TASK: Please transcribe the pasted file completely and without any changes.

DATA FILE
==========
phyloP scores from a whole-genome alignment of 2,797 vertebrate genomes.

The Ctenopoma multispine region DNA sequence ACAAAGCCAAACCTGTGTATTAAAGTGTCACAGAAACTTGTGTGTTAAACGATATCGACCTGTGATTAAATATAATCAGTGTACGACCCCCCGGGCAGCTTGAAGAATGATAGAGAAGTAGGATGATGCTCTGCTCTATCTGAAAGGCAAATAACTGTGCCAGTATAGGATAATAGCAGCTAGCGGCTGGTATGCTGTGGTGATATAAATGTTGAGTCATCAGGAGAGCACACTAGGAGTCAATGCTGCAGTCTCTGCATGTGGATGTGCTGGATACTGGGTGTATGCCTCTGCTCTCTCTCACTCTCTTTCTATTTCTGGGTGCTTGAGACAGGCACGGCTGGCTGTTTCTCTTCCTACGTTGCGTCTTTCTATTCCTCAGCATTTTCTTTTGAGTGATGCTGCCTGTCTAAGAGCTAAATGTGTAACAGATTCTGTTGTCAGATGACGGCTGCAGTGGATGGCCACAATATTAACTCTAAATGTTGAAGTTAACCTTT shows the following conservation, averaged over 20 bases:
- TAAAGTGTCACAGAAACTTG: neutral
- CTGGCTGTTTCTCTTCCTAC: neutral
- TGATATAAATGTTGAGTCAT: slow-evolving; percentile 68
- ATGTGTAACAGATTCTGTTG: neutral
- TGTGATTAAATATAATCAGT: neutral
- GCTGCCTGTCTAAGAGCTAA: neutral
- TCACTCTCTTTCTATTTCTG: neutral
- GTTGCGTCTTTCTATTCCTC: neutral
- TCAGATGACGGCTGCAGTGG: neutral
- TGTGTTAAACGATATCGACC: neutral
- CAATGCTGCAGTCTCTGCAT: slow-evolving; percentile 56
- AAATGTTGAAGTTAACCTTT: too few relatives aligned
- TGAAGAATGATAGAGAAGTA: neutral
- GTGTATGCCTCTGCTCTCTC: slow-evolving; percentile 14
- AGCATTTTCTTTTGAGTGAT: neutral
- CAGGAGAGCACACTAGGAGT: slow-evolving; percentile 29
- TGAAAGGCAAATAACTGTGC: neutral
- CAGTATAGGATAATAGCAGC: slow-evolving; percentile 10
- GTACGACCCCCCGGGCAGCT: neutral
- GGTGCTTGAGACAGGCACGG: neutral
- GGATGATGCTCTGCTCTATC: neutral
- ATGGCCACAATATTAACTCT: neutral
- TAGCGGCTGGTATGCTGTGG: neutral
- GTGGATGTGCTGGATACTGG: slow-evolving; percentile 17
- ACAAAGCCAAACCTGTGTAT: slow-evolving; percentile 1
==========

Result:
phyloP scores from a whole-genome alignment of 2,797 vertebrate genomes.

The Ctenopoma multispine region DNA sequence ACAAAGCCAAACCTGTGTATTAAAGTGTCACAGAAACTTGTGTGTTAAACGATATCGACCTGTGATTAAATATAATCAGTGTACGACCCCCCGGGCAGCTTGAAGAATGATAGAGAAGTAGGATGATGCTCTGCTCTATCTGAAAGGCAAATAACTGTGCCAGTATAGGATAATAGCAGCTAGCGGCTGGTATGCTGTGGTGATATAAATGTTGAGTCATCAGGAGAGCACACTAGGAGTCAATGCTGCAGTCTCTGCATGTGGATGTGCTGGATACTGGGTGTATGCCTCTGCTCTCTCTCACTCTCTTTCTATTTCTGGGTGCTTGAGACAGGCACGGCTGGCTGTTTCTCTTCCTACGTTGCGTCTTTCTATTCCTCAGCATTTTCTTTTGAGTGATGCTGCCTGTCTAAGAGCTAAATGTGTAACAGATTCTGTTGTCAGATGACGGCTGCAGTGGATGGCCACAATATTAACTCTAAATGTTGAAGTTAACCTTT shows the following conservation, averaged over 20 bases:
- TAAAGTGTCACAGAAACTTG: neutral
- CTGGCTGTTTCTCTTCCTAC: neutral
- TGATATAAATGTTGAGTCAT: slow-evolving; percentile 68
- ATGTGTAACAGATTCTGTTG: neutral
- TGTGATTAAATATAATCAGT: neutral
- GCTGCCTGTCTAAGAGCTAA: neutral
- TCACTCTCTTTCTATTTCTG: neutral
- GTTGCGTCTTTCTATTCCTC: neutral
- TCAGATGACGGCTGCAGTGG: neutral
- TGTGTTAAACGATATCGACC: neutral
- CAATGCTGCAGTCTCTGCAT: slow-evolving; percentile 56
- AAATGTTGAAGTTAACCTTT: too few relatives aligned
- TGAAGAATGATAGAGAAGTA: neutral
- GTGTATGCCTCTGCTCTCTC: slow-evolving; percentile 14
- AGCATTTTCTTTTGAGTGAT: neutral
- CAGGAGAGCACACTAGGAGT: slow-evolving; percentile 29
- TGAAAGGCAAATAACTGTGC: neutral
- CAGTATAGGATAATAGCAGC: slow-evolving; percentile 10
- GTACGACCCCCCGGGCAGCT: neutral
- GGTGCTTGAGACAGGCACGG: neutral
- GGATGATGCTCTGCTCTATC: neutral
- ATGGCCACAATATTAACTCT: neutral
- TAGCGGCTGGTATGCTGTGG: neutral
- GTGGATGTGCTGGATACTGG: slow-evolving; percentile 17
- ACAAAGCCAAACCTGTGTAT: slow-evolving; percentile 1